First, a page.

(CNN)As kids return to in-person schooling every year, parents are usually prepared for their children’s immune systems to reckon with a few weeks of colds and other illnesses.

Add to that list this year: a deadly pandemic, with some symptoms that can mimic other illnesses. As children head to school now, Covid-19 cases are surging and children under age 12 currently cannot be vaccinated against the virus.Having a well-functioning immune system supported by lifestyle habits such as eating nutritious foods, exercising and sleeping could help reduce Covid-19 risk, according to guidance from the US Centers for Disease Control and Prevention.At the same time, no single food will totally prevent someone from catching coronavirus or cure the disease, the World Health Organization has said.”We do know that people (who are) immune compromised are more likely to contract Covid and to get severely ill,” said CNN Medical Analyst Dr. Leana Wen, an emergency physician and visiting professor of health policy and management at the George Washington University Milken Institute School of Public Health. “We don’t know the degree to which improving your immunity would ward off Covid in some way. That might make common sense, but we don’t have the data to say that that’s the case. However, from a common sense perspective, we should be doing everything we can to improve health anyway.”Read MoreWhy a Covid-19 vaccine isn't available for kids yetWhy a Covid-19 vaccine isn't available for kids yetWhy a Covid-19 vaccine isn't available for kids yetBecause the immune system involves multiple functions that take place throughout the body, supporting it requires some basic building blocks, said Julie Stefanski, a registered dietitian and nutritionist and a spokesperson for the Academy of Nutrition and Dietetics. Here are seven ways you can support your child’s immune system with hygiene, food, rest and more. 1. Encourage personal hygieneProtecting your child from illness begins with trying your best to prevent him from being exposed to infectious agents in the first place, said Dr. Maya Adam, a clinical assistant professor of pediatrics at Stanford University in California.”That involves really, really keeping up on the hygiene practices,” Adam said. “Handwashing is huge. It’s the number one thing that we can teach our kids to wash their hands frequently, as much as their setting allows. And as much as is recommended in their location, follow the guidelines on masking and social distancing. Try and be sensible about not being in large groups, especially if there are potential sources of infection.”Encourage hand washing when your kids get home from school or when they are about to eat, said Julia Zumpano, a registered and licensed dietitian at the Cleveland Clinic in Ohio. Unless it’s shower night, have them wash their hands and faces before bed, too, she added.2. Follow immunization schedules Children under 12 currently can’t be vaccinated against coronavirus but following schedules for other immunizations is critical for all children’s long-term health, Adam said. Ask your child’s pediatrician what vaccines are necessary for her at this stage of her life, Zumpano recommended.What should vaccinated parents with unvaccinated kids do? What should vaccinated parents with unvaccinated kids do? What should vaccinated parents with unvaccinated kids do? “(I’m) encouraging parents to trust in the fact that the reason we don’t have polio cases, for example, is because a vaccine was introduced for that,” Adam said. If and when your children are eligible, getting them vaccinated against coronavirus is key to both keeping them healthy and ending this pandemic.”The minute that (Covid-19) vaccine is available and approved for under 12, my 11-year-old is going to be one of the first, I hope, to get it, because I think vaccines are part of our general health practice,” Adam added. “It’s like brushing and flossing our teeth at night. It’s like getting enough sleep and eating balanced nutrition.”3. Feed them the rainbow When it comes to using food to support immune function, one method all these experts advised is balanced nutrition.”A lot of parents just shudder when they hear it, because there’s so much confusion about ‘What does that actually mean? What do I need to do?'” said Adam, who is also author of “Food Love Family: A Practical Guide to Child Nutrition.” “If you do one thing for your kids in terms of nutrition,” she added, increase the variety of fruits and vegetables as much as your budget allows.A toddler pushes a small shopping cart while walking with his mother at a farmers market.A toddler pushes a small shopping cart while walking with his mother at a farmers market.A toddler pushes a small shopping cart while walking with his mother at a farmers market.Zinc and B, C and A vitamins are a few other micronutrients that help immune cells fight infection, said Dr. Mark Corkins, the chair of the American Academy of Pediatrics committee on nutrition. Zinc-rich foods include oysters, red meat, poultry, nuts and seafood. Foods such as salmon, organ meats, green leafy vegetables and dairy products provide vitamin A. All food groups contain varying levels of B vitamins. And citrus fruits, broccoli, strawberries and tomatoes are rich in vitamin C.Coping with a picky eaterCoping with a picky eater Photos: Expert advice for dealing with your picky eaterDo you have a picky eater in your house? As babies grow, they can develop aversions to foods they once liked. Pediatricians, nutritionists and feeding specialists give their top tips for handling picky eaters.Do you have a picky eater in your house? As babies grow, they can develop aversions to foods they once liked. Pediatricians, nutritionists and feeding specialists give their top tips for handling picky eaters. Photos: Expert advice for dealing with your picky eaterCoping with a picky eater – Do you have a picky eater in your house? As babies grow, they can develop aversions to foods they once liked. Pediatricians, nutritionists and feeding specialists give their top tips for handling picky eaters.Hide Caption 1 of 10You can begin "picky-proofing" when baby begins eating solid foods. "Babies learn taste preferences from a very early age, so offer a variety of tastes, textures, and even temperatures of food," said pediatric feeding specialist <a href="https://mymunchbug.com/" target="_blank">Melanie Potock</a>, author of "Adventures in Veggieland."You can begin "picky-proofing" when baby begins eating solid foods. "Babies learn taste preferences from a very early age, so offer a variety of tastes, textures, and even temperatures of food," said pediatric feeding specialist <a href="https://mymunchbug.com/" target="_blank">Melanie Potock</a>, author of "Adventures in Veggieland." Photos: Expert advice for dealing with your picky eaterYou can begin “picky-proofing” when baby begins eating solid foods. “Babies learn taste preferences from a very early age, so offer a variety of tastes, textures, and even temperatures of food,” said pediatric feeding specialist Melanie Potock, author of “Adventures in Veggieland.”Hide Caption 2 of 10Pediatrician Dr. Tanya Altmann, author of "What to Feed Your Baby" has a list of <a href="https://weelicious.com/2016/04/29/11-foundation-foods/" target="_blank">"11 foundation foods"</a> she believes will help children learn to love healthy food. "Let your infant lean in and open his mouth when he wants to eat," said Altmann. "Don't force feed or play airplane games -- that doesn't help."Pediatrician Dr. Tanya Altmann, author of "What to Feed Your Baby" has a list of <a href="https://weelicious.com/2016/04/29/11-foundation-foods/" target="_blank">"11 foundation foods"</a> she believes will help children learn to love healthy food. "Let your infant lean in and open his mouth when he wants to eat," said Altmann. "Don't force feed or play airplane games -- that doesn't help." Photos: Expert advice for dealing with your picky eaterPediatrician Dr. Tanya Altmann, author of “What to Feed Your Baby” has a list of “11 foundation foods” she believes will help children learn to love healthy food. “Let your infant lean in and open his mouth when he wants to eat,” said Altmann. “Don’t force feed or play airplane games — that doesn’t help.”Hide Caption 3 of 10Encourage your child to make friends with food at a young age by involving them with cooking, said Potock. She also suggests playing with food, such as using beans in a tic-tac-toe game.Encourage your child to make friends with food at a young age by involving them with cooking, said Potock. She also suggests playing with food, such as using beans in a tic-tac-toe game. Photos: Expert advice for dealing with your picky eaterEncourage your child to make friends with food at a young age by involving them with cooking, said Potock. She also suggests playing with food, such as using beans in a tic-tac-toe game.Hide Caption 4 of 10Potock also suggests talking about how food is grown, such as with green beans and "Jack and the Beanstalk." Better yet, she said, grow your own veggies if possible, and have your child harvest and cook them. Take your child regularly to the farmers' market to see and touch new temptations.Potock also suggests talking about how food is grown, such as with green beans and "Jack and the Beanstalk." Better yet, she said, grow your own veggies if possible, and have your child harvest and cook them. Take your child regularly to the farmers' market to see and touch new temptations. Photos: Expert advice for dealing with your picky eaterPotock also suggests talking about how food is grown, such as with green beans and “Jack and the Beanstalk.” Better yet, she said, grow your own veggies if possible, and have your child harvest and cook them. Take your child regularly to the farmers’ market to see and touch new temptations.Hide Caption 5 of 10Michigan pediatrician and researcher Dr. Julie Lumeng suggests pairing your picky child with one that is eating a variety of foods. "Children are more likely to be willing to taste a new food if they see another human being tasting that new food," she said. "And it's even more powerful if it's a peer."Michigan pediatrician and researcher Dr. Julie Lumeng suggests pairing your picky child with one that is eating a variety of foods. "Children are more likely to be willing to taste a new food if they see another human being tasting that new food," she said. "And it's even more powerful if it's a peer." Photos: Expert advice for dealing with your picky eaterMichigan pediatrician and researcher Dr. Julie Lumeng suggests pairing your picky child with one that is eating a variety of foods. “Children are more likely to be willing to taste a new food if they see another human being tasting that new food,” she said. “And it’s even more powerful if it’s a peer.”Hide Caption 6 of 10Parents should model healthy eating behavior, said Ellyn Satter, author of "Child of Mine: Feeding with Love and Good Sense."<br />"Kids do better with eating when they get their parents' undivided, positive attention," said Satter, adding that rule applies even when serving take-out or going to a restaurant. "However you put together a meal, it's still important to sit down together and pay attention to each other when you eat it."Parents should model healthy eating behavior, said Ellyn Satter, author of "Child of Mine: Feeding with Love and Good Sense."<br />"Kids do better with eating when they get their parents' undivided, positive attention," said Satter, adding that rule applies even when serving take-out or going to a restaurant. "However you put together a meal, it's still important to sit down together and pay attention to each other when you eat it." Photos: Expert advice for dealing with your picky eaterParents should model healthy eating behavior, said Ellyn Satter, author of “Child of Mine: Feeding with Love and Good Sense.””Kids do better with eating when they get their parents’ undivided, positive attention,” said Satter, adding that rule applies even when serving take-out or going to a restaurant. “However you put together a meal, it’s still important to sit down together and pay attention to each other when you eat it.”Hide Caption 7 of 10At age 2 and 3, it's developmentally appropriate for toddlers to have aversions to foods they used to like, said Lumeng. Worried parents often begin coaxing, harassing or even bribing with dessert. Don't do it, said Lumeng. She just completed a study showing that pressure tactics don't work.At age 2 and 3, it's developmentally appropriate for toddlers to have aversions to foods they used to like, said Lumeng. Worried parents often begin coaxing, harassing or even bribing with dessert. Don't do it, said Lumeng. She just completed a study showing that pressure tactics don't work. Photos: Expert advice for dealing with your picky eaterAt age 2 and 3, it’s developmentally appropriate for toddlers to have aversions to foods they used to like, said Lumeng. Worried parents often begin coaxing, harassing or even bribing with dessert. Don’t do it, said Lumeng. She just completed a study showing that pressure tactics don’t work.Hide Caption 8 of 10Instead of pressuring your child, continue to cook meals that you enjoy and include one or two items the child likes. "But don't cater to them and limit the menu to only things the child readily accepts," warns Satter. "And don't force them to eat. Let your child choose what and how much to eat of what you put on the table."Instead of pressuring your child, continue to cook meals that you enjoy and include one or two items the child likes. "But don't cater to them and limit the menu to only things the child readily accepts," warns Satter. "And don't force them to eat. Let your child choose what and how much to eat of what you put on the table." Photos: Expert advice for dealing with your picky eaterInstead of pressuring your child, continue to cook meals that you enjoy and include one or two items the child likes. “But don’t cater to them and limit the menu to only things the child readily accepts,” warns Satter. “And don’t force them to eat. Let your child choose what and how much to eat of what you put on the table.”Hide Caption 9 of 10Following these tips will help parents survive the picky eating era and set their child up for later success, experts said.<br />"As the child moves through the natural stage of picky eating and emerges out the other side," said Potock, "they've been exposed and are friends with a lot of different foods and are ready to try them again."Following these tips will help parents survive the picky eating era and set their child up for later success, experts said.<br />"As the child moves through the natural stage of picky eating and emerges out the other side," said Potock, "they've been exposed and are friends with a lot of different foods and are ready to try them again." Photos: Expert advice for dealing with your picky eaterFollowing these tips will help parents survive the picky eating era and set their child up for later success, experts said.”As the child moves through the natural stage of picky eating and emerges out the other side,” said Potock, “they’ve been exposed and are friends with a lot of different foods and are ready to try them again.”Hide Caption 10 of 1009 picky eating 072906 picky eating 072905 picky eating 072904 picky eating 072912 picky eating 072911 picky eating 072903 picky eating 072910 picky eating 072907 picky eating 072908 picky eating 0729Make healthier food options visible and accessible for kids by having fruits already peeled and on the counter to “catch their hunger” during snack times, Adam said. At dinner, ensure a vegetable is at least present or offered, Stefanski said.4. Promote gut healthThe microbiome in our gastrointestinal tract helps regulate how our immune system works, said Corkins, who’s also a St. Jude Chair of Excellence in pediatric gastroenterology and a professor at the University of Tennessee Health Science Center. Foods with microbiome-supporting probiotics include yogurt, kefir, kimchi, sauerkraut and sourdough bread, Adam said. Stefanski recommended eating foods in their whole forms as often as possible since “gut bacteria is nourished by certain fibers in the diet.”5. Prioritize sleepSleep is when bodies regenerate, so helping your kids maintain a healthy sleep routine is also essential for immune function, Zumpano said.Young children could relax by being read to or brought along on a slow, outdoor walk before bed, Adam suggested. Older kids might enjoy winding down by listening to meditation app audios or stories.It's easy to nod off to 'sleep stories.' Making them is hard It's easy to nod off to 'sleep stories.' Making them is hard It's easy to nod off to 'sleep stories.' Making them is hard “Start that routine even an hour before they’re supposed to be sleeping so it just helps them transition into that phase better,” she added. “I don’t think our kids have ever heard the ends of those wind downs because they’re asleep by the time it’s finished.”Sign up for the Sleep, But Better newsletter series. Our seven-part guide has helpful hints to achieve better sleep. Additionally, a room that’s dark and cool is most conducive to getting adequate sleep, Stefanski said. The American Academy of Pediatrics has details on how much sleep children need depending on age.6. Help them reduce stressSince research has shown chronic stress is a depressant for the immune system, keeping an eye on your kid’s mental health via quality time, discussions during activities and mental health professionals is also important for supporting immunity, Adam said. “I know this sounds impossible,” Adam said, but “if you’re going to eat, try and time it so that you can eat with your kids and talk to them. There’s a lot of research that’s been done on mealtimes and how beneficial that is for kids’ mental health, because it gives them a regular forum where they can bring up things. … It’s much less effective to go to a child and say, ‘Is anything bothering you?'” 7. Get them outsideSince exercising releases mood-boosting chemicals, the following reduction in stress can support immune strength, Zumpano said. Self-care for parents in a pandemic: Finding the time when you don't have itSelf-care for parents in a pandemic: Finding the time when you don't have itSelf-care for parents in a pandemic: Finding the time when you don't have it“Young kids should be playing mostly, but having them outdoors as much as possible, running around, playing whatever they love doing shouldn’t feel like a punishment, but something they can engage in a safe way,” Adam said.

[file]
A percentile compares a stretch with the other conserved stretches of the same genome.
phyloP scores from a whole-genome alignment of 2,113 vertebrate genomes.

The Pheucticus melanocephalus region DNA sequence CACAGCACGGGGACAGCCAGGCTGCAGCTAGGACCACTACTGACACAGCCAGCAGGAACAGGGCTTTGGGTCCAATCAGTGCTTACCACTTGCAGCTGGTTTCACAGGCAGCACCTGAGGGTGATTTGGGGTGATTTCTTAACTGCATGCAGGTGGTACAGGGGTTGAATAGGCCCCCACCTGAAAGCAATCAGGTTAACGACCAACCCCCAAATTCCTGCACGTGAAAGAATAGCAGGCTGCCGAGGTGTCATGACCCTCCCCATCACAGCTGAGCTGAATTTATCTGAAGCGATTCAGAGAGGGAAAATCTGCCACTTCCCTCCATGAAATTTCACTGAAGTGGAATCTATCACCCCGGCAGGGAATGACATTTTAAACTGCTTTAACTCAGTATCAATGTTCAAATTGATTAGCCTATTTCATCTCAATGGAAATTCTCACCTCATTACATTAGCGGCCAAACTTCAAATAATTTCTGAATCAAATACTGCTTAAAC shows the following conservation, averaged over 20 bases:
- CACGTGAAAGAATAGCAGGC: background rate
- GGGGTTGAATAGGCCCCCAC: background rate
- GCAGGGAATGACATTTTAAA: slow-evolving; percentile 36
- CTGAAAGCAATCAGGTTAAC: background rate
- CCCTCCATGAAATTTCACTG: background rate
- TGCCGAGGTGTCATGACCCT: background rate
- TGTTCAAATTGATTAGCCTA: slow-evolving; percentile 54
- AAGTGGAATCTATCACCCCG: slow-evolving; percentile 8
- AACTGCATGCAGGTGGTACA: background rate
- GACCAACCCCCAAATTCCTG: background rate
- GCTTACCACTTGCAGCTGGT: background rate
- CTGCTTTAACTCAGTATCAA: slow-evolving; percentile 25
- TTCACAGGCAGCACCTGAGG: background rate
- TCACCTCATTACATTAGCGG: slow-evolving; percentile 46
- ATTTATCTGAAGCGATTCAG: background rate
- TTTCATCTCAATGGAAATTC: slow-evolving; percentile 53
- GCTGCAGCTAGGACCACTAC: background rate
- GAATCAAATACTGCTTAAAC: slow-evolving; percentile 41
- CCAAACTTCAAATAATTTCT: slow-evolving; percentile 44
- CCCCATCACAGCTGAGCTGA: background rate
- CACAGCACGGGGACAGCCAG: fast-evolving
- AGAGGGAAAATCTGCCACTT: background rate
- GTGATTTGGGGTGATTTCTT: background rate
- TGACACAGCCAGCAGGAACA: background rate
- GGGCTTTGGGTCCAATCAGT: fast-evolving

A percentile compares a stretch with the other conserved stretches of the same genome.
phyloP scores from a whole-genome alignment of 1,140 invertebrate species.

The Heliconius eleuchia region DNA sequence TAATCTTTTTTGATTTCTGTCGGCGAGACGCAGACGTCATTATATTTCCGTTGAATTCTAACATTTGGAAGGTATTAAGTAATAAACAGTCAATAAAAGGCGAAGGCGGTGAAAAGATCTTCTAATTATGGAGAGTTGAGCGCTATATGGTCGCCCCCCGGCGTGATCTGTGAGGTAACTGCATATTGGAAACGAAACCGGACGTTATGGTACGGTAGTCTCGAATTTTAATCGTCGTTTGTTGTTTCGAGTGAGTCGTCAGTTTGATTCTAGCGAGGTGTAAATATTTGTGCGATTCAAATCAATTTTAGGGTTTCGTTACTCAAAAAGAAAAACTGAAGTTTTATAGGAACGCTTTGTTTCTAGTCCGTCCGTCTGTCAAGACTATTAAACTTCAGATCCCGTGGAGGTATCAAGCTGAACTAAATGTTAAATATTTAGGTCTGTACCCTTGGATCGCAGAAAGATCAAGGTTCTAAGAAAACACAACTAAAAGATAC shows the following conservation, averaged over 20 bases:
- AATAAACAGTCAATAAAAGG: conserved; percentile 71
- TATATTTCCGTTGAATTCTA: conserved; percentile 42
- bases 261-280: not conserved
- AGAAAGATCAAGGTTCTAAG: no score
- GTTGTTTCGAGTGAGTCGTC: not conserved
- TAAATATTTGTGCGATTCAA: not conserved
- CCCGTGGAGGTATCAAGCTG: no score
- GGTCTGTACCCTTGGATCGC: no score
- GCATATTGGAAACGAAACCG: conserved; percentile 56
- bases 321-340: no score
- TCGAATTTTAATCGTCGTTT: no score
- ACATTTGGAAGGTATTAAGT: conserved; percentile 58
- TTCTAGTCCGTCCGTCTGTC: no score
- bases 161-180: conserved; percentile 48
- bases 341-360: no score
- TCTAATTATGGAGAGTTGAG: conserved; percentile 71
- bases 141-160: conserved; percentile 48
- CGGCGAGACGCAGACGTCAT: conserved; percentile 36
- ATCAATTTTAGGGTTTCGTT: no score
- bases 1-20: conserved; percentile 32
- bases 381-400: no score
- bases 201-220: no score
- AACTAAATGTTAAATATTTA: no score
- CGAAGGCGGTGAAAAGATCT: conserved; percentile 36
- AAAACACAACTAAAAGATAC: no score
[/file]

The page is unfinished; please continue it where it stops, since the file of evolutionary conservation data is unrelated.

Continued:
Source Link:
https://www.cnn.com/2021/08/19/health/how-to-build-kids-immune-system-covid-pandemic-wellness/index.html

400 Request Header Or Cookie Too Large

400 Bad Request

Request Header Or Cookie Too Large

Comments

comments

Advertisement